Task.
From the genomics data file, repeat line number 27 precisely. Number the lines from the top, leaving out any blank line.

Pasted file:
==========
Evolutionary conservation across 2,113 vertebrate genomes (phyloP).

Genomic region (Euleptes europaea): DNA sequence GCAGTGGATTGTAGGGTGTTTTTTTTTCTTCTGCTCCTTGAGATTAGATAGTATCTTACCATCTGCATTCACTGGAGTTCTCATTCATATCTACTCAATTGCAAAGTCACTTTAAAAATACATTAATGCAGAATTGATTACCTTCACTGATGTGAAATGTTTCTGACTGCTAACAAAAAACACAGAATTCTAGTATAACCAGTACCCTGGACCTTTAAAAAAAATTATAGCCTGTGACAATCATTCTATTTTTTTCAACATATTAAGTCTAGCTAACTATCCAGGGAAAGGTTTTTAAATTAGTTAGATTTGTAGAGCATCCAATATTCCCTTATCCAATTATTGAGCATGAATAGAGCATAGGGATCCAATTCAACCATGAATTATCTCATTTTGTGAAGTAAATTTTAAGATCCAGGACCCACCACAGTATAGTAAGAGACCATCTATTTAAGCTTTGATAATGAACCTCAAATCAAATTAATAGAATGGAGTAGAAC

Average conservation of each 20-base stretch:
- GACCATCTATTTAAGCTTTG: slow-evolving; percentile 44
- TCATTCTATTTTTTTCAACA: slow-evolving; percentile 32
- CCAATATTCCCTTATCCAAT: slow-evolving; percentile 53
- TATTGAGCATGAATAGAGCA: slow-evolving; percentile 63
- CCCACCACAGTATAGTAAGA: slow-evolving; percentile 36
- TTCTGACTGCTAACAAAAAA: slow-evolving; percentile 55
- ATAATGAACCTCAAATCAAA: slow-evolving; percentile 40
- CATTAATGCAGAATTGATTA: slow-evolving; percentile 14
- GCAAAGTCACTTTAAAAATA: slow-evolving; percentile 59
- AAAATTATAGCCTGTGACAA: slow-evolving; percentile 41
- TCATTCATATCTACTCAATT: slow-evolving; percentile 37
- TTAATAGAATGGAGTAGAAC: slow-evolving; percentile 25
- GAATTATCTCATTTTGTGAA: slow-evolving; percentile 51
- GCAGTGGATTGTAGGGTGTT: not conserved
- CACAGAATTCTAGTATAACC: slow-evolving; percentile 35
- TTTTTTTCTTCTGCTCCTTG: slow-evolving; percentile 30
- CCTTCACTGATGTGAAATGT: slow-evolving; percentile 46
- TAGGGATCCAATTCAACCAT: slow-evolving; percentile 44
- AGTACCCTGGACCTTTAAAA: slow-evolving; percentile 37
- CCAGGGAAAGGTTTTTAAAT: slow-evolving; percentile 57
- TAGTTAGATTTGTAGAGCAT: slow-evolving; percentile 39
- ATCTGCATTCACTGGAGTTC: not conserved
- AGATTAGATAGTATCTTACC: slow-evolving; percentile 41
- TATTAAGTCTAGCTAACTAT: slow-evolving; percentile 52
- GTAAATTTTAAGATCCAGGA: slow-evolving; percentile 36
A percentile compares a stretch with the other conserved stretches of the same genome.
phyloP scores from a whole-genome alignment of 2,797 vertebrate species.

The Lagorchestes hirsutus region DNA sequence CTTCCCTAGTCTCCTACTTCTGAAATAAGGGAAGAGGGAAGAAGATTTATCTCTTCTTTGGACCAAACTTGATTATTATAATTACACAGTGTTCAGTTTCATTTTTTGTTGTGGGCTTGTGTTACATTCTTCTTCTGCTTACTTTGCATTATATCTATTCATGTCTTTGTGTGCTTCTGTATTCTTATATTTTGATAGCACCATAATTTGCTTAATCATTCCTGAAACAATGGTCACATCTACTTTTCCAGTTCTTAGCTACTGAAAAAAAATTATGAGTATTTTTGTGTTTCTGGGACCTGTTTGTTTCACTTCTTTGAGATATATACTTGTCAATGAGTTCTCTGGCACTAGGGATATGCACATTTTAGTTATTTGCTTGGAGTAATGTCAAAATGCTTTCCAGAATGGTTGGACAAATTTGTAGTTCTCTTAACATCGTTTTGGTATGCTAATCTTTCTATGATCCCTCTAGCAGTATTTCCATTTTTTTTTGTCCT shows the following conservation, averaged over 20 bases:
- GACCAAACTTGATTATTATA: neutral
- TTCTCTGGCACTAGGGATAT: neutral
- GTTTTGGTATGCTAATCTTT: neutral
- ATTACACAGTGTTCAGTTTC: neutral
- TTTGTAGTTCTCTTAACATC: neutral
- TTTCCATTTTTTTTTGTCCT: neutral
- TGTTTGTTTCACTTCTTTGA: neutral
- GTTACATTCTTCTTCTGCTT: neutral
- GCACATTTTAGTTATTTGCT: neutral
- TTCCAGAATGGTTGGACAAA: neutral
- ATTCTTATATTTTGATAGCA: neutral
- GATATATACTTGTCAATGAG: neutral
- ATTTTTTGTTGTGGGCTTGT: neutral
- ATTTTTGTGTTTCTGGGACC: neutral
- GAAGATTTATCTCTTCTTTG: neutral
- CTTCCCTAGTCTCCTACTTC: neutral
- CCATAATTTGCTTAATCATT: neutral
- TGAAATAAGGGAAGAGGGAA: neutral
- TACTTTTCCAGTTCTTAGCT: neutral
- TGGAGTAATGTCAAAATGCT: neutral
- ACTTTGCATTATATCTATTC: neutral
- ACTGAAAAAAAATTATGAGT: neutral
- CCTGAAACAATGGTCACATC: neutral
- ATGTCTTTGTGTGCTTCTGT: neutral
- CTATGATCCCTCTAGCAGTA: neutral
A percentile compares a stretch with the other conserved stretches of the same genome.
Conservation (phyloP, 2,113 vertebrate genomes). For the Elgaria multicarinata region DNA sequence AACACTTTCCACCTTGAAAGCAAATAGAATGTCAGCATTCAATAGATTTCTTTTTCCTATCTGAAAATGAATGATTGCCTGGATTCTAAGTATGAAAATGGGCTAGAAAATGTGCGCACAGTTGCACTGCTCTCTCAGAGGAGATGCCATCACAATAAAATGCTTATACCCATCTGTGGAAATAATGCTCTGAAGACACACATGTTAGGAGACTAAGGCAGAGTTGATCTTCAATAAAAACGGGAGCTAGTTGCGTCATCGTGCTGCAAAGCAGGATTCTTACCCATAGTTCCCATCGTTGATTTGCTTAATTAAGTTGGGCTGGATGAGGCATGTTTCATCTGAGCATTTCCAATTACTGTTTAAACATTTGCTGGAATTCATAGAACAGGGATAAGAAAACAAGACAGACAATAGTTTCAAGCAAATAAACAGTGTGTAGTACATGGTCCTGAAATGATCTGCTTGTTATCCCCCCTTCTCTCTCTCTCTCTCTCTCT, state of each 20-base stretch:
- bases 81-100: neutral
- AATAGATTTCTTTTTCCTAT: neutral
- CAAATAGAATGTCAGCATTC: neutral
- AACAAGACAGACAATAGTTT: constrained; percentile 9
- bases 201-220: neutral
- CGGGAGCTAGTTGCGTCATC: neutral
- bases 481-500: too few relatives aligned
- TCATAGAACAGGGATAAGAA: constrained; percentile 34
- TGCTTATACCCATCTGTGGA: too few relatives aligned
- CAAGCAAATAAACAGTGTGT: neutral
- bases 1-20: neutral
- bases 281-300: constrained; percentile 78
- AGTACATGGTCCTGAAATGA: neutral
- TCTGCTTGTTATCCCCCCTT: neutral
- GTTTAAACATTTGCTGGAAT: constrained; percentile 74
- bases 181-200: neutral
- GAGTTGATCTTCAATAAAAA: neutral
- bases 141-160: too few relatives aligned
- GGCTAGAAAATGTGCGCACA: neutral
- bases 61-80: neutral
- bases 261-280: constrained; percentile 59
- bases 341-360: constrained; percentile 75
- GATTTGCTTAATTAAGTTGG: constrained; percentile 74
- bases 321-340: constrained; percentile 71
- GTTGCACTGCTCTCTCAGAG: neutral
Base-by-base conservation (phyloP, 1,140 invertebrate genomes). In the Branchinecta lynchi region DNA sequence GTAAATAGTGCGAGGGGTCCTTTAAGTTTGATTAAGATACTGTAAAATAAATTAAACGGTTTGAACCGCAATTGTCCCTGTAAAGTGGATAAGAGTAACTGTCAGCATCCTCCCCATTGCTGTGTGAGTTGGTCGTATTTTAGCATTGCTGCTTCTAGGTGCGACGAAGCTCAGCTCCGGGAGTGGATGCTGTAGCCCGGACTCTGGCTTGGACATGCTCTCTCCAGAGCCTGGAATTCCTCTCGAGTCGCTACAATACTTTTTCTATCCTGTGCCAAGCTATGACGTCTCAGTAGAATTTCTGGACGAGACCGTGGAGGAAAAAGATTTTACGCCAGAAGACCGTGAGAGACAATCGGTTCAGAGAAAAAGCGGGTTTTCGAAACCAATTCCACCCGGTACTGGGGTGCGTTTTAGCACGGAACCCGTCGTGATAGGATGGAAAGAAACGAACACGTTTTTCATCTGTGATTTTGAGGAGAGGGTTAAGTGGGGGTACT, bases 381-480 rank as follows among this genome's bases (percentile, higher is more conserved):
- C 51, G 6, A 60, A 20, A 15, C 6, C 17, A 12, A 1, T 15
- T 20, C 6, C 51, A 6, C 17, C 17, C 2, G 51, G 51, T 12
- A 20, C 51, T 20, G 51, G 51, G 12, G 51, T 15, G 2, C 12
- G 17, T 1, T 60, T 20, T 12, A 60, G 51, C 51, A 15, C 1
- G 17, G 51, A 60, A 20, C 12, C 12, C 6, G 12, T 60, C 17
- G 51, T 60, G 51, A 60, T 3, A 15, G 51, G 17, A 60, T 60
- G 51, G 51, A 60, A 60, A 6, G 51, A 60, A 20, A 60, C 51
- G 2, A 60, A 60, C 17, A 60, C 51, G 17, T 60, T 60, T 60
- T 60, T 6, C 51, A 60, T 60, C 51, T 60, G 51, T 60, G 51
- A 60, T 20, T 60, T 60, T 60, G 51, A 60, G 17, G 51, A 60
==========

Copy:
- TATTAAGTCTAGCTAACTAT: slow-evolving; percentile 52